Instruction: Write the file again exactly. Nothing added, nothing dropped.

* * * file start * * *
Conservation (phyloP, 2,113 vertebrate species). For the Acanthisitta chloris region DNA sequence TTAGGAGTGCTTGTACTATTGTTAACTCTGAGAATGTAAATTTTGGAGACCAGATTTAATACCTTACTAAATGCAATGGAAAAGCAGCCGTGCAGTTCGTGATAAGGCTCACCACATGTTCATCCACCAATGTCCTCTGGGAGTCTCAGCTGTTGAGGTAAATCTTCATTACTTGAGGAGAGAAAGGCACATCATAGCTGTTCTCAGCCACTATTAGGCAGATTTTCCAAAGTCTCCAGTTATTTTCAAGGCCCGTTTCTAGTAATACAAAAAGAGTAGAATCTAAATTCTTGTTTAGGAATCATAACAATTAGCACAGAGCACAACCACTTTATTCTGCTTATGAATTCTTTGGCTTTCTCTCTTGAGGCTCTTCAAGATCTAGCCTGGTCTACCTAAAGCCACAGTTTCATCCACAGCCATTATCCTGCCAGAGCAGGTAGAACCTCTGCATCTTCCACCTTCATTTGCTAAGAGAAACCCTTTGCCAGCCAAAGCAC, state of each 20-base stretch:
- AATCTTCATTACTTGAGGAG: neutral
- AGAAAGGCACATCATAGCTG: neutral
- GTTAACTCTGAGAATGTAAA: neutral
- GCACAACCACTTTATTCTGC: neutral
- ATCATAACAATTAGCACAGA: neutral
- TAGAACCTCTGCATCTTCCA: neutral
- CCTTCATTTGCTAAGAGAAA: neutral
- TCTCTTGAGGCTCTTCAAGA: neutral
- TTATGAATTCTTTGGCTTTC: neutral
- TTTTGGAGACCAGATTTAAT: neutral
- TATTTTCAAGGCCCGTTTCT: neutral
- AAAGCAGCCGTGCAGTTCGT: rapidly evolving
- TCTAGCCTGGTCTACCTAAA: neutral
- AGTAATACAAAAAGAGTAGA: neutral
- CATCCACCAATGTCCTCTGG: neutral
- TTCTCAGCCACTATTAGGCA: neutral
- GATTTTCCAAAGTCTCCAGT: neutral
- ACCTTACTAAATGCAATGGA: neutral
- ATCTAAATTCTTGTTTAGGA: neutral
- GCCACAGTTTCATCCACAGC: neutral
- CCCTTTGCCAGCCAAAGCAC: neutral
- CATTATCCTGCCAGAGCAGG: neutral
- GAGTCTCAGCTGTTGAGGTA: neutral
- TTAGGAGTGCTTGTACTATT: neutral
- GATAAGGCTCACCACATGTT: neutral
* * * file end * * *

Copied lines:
Conservation (phyloP, 2,113 vertebrate species). For the Acanthisitta chloris region DNA sequence TTAGGAGTGCTTGTACTATTGTTAACTCTGAGAATGTAAATTTTGGAGACCAGATTTAATACCTTACTAAATGCAATGGAAAAGCAGCCGTGCAGTTCGTGATAAGGCTCACCACATGTTCATCCACCAATGTCCTCTGGGAGTCTCAGCTGTTGAGGTAAATCTTCATTACTTGAGGAGAGAAAGGCACATCATAGCTGTTCTCAGCCACTATTAGGCAGATTTTCCAAAGTCTCCAGTTATTTTCAAGGCCCGTTTCTAGTAATACAAAAAGAGTAGAATCTAAATTCTTGTTTAGGAATCATAACAATTAGCACAGAGCACAACCACTTTATTCTGCTTATGAATTCTTTGGCTTTCTCTCTTGAGGCTCTTCAAGATCTAGCCTGGTCTACCTAAAGCCACAGTTTCATCCACAGCCATTATCCTGCCAGAGCAGGTAGAACCTCTGCATCTTCCACCTTCATTTGCTAAGAGAAACCCTTTGCCAGCCAAAGCAC, state of each 20-base stretch:
- AATCTTCATTACTTGAGGAG: neutral
- AGAAAGGCACATCATAGCTG: neutral
- GTTAACTCTGAGAATGTAAA: neutral
- GCACAACCACTTTATTCTGC: neutral
- ATCATAACAATTAGCACAGA: neutral
- TAGAACCTCTGCATCTTCCA: neutral
- CCTTCATTTGCTAAGAGAAA: neutral
- TCTCTTGAGGCTCTTCAAGA: neutral
- TTATGAATTCTTTGGCTTTC: neutral
- TTTTGGAGACCAGATTTAAT: neutral
- TATTTTCAAGGCCCGTTTCT: neutral
- AAAGCAGCCGTGCAGTTCGT: rapidly evolving
- TCTAGCCTGGTCTACCTAAA: neutral
- AGTAATACAAAAAGAGTAGA: neutral
- CATCCACCAATGTCCTCTGG: neutral
- TTCTCAGCCACTATTAGGCA: neutral
- GATTTTCCAAAGTCTCCAGT: neutral
- ACCTTACTAAATGCAATGGA: neutral
- ATCTAAATTCTTGTTTAGGA: neutral
- GCCACAGTTTCATCCACAGC: neutral
- CCCTTTGCCAGCCAAAGCAC: neutral
- CATTATCCTGCCAGAGCAGG: neutral
- GAGTCTCAGCTGTTGAGGTA: neutral
- TTAGGAGTGCTTGTACTATT: neutral
- GATAAGGCTCACCACATGTT: neutral